Early Cyberattacks Associated with Tokyo Olympics Already Surfacing
As the Tokyo Olympics officially kick off, news of cyberattacks and disruptions is already emerging. Earlier this week, the U.S. FBI issued a warning that threat actors are highly likely to be targeting all organizations and “entities associated with the Tokyo 2020 Summer Olympics.”
As recently as yesterday, July 22, 2021, Japanese government officials indicated that credentials to the Tokyo Olympic ticket portal were leaked. The stolen data included login IDs and passwords that one anonymous Japanese government official admitted would enable access to account holders’ names, addresses, bank account information, and more.
Strong Indicators of Potential Cyber Disruption at the Tokyo Olympics
If recent past Olympics are any indicator, cyber threat activity during the Summer Tokyo Olympics will reach or possibly exceed historic highs. In fact, all four of the previous Olympics over the past decade or so have faced various cyberattacks and disruptions, including:
2018 Pyeongchang Winter Olympics: Major systems for the international event—which consisted of more than 10,000 PCs, 20,000 mobile devices, 6,300 Wi-Fi routers, and 300 servers—were disrupted during opening ceremonies in Pyeongchang, South Korea. Initially thought to be North Korea nation-state threat actors, further investigation pointed to Russia carrying out the attack and intentionally masking it as a North Korean-led campaign.
2016 Rio de Janeiro Summer Olympics: Public-facing websites belonging to organizations affiliated with the 2016 Rio Olympics were targeted by sustained, sophisticated DDoS attacks reaching up to 540Gbps. Meanwhile, Russian hackers released private medical information of top U.S. athletes in the weeks after the 2016 Olympics closed.
2014 Sochi Winter Olympics: Cybercriminals and other threat actors ran rampant during the 2014 Sochi Olympics, with international travelers and journalists facing near-immediate attacks upon opening their machines within the country.
2012 London Summer Olympics: Leading up to the 2012 London Games, investigators uncovered attack tools and illicitly obtained blueprints that mapped out the Olympic stadium’s building management systems stored on a hacker’s computer.
Industry Targets at the Tokyo Olympics: Retail, IT, Travel, and Virtual Viewership
Just like the pandemic, every Olympics creates opportunities for various forms of cybercrime and online fraud. Despite the recent ban on in-person spectators, surges in consumer demand for entertainment and travel services before and during the Tokyo Olympics make lucrative opportunities for cybercriminals to pursue various fraud schemes, including lures for phishing campaigns and fake coupons, and discounted tickets for air travel.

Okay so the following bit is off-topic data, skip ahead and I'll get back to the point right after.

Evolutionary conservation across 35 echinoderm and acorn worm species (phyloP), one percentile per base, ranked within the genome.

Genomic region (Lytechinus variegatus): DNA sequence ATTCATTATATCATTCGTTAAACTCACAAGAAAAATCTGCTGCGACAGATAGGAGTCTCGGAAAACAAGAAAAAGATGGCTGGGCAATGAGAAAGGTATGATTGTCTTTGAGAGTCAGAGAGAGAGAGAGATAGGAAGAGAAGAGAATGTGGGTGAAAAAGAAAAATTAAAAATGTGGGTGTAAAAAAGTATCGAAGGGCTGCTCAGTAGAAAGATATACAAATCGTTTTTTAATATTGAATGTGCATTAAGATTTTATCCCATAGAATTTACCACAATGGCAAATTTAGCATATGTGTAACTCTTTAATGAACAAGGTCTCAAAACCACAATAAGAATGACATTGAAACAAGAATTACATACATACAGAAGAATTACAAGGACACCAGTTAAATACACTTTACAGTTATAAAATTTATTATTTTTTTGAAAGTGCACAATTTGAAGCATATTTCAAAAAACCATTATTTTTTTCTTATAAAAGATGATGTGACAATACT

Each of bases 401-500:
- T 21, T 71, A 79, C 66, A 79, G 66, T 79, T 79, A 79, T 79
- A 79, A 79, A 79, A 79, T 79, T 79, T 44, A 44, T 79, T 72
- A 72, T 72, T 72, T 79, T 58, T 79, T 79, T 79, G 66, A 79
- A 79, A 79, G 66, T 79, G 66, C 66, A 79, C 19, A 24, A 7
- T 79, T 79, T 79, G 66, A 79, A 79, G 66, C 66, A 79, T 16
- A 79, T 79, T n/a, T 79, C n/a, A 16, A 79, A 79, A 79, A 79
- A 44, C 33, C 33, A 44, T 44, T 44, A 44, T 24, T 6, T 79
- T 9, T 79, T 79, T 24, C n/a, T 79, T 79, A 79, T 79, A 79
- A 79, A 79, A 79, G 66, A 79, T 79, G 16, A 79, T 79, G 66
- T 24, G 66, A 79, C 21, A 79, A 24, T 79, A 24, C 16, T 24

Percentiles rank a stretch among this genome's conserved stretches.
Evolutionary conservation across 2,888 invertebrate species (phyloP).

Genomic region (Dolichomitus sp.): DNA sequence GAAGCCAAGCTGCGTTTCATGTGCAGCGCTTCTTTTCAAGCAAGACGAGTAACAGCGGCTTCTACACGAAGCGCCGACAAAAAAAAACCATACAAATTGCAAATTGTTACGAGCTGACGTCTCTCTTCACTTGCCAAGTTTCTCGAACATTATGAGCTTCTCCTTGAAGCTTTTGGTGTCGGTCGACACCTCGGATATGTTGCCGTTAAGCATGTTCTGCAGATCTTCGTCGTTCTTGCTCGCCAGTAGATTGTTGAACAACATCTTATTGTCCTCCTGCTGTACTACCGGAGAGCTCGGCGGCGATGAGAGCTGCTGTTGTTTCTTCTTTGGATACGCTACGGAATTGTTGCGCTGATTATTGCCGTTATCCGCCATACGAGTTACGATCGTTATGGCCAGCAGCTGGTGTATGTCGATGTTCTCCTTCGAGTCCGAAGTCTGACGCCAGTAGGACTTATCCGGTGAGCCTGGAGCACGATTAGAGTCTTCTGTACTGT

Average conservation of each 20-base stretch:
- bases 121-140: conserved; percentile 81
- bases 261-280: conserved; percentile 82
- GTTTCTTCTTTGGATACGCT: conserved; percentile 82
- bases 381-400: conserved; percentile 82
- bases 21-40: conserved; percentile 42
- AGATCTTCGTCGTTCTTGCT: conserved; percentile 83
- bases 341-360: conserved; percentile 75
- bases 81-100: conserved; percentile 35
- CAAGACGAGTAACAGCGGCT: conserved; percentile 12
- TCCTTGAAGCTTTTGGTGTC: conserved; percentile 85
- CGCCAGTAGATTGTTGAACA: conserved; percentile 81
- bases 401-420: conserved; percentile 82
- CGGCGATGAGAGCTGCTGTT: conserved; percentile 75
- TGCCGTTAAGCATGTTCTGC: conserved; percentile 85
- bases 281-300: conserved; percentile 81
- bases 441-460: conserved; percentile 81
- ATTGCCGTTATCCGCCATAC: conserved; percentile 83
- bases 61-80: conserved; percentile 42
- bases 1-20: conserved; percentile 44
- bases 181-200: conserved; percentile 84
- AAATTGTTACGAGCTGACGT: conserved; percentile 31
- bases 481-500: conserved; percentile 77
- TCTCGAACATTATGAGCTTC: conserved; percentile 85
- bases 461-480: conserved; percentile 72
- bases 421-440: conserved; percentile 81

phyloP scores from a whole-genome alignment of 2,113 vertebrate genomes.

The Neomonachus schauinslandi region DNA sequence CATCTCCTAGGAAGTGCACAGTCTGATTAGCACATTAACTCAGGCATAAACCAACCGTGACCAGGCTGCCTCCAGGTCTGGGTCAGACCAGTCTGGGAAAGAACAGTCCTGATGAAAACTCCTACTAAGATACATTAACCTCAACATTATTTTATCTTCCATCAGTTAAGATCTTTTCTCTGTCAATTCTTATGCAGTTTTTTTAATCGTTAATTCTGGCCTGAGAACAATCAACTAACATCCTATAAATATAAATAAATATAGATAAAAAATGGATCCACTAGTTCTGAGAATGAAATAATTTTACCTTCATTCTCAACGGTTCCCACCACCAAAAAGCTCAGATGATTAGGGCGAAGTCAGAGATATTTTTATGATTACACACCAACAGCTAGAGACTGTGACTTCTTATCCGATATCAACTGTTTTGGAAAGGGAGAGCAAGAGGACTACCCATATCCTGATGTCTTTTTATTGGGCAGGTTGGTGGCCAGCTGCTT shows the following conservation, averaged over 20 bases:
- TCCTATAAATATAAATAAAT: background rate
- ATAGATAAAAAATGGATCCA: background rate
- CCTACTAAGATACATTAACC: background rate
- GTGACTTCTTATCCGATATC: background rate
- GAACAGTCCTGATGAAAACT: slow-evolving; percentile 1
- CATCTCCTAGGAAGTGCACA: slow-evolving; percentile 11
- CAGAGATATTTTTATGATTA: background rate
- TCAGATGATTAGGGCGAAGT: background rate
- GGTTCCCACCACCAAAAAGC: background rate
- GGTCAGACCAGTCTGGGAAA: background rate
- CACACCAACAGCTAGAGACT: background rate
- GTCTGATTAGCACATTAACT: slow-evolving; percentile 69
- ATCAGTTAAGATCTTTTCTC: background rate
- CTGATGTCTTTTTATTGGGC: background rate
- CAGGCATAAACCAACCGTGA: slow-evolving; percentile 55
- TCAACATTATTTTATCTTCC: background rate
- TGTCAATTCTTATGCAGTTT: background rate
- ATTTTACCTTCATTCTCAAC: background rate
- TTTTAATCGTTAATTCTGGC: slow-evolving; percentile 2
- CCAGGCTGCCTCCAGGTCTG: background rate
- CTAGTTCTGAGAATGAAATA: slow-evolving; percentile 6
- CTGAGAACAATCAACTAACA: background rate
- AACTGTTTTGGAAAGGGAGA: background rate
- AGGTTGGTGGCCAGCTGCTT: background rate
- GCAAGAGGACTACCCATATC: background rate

Since no one other than the athletes and essential staff can attend the event live, even larger online viewership is expected as NBCUniversal plans an unprecedented 7,000 hours of Olympic coverage—which also, again, presents greater prospects for associated cybercrime. Viewers, along with organizers and athletes, will need to be wary of phishing attempts involving Olympic events, promotions, viewing schedule changes, and malicious URLs.
Japan Shows Off Robust Cyber Preparations and Response Plans
With increasing cyberthreat activity during each of the past several Olympics, Japan began preparing its cyber defenses for the Tokyo Olympics years’ in advance, building its security infrastructure and conducting scenario analyses and simulation even prior to Tokyo’s winning bid as the host city for the Olympics on September 7, 2013. Upon news of becoming the host city for the 2020 Olympics, the team increased simulation testing from six to 10 drills per year. These drills test the technical and operational resiliency of the controls, response plans, and other countermeasures put in place to coordinate protection efforts with the government and critical infrastructure entities within transportation, utilities, banking, and aviation.
To further stem the chances of major cyberattacks occurring during the Tokyo Olympics 2020, Japan hired 220 “ethical hackers” to uncover more vulnerabilities and exploits that otherwise may have been leveraged in zero-day or other forms of cyberattacks.
Track Cyber Threats During the Tokyo Olympics with Flashpoint
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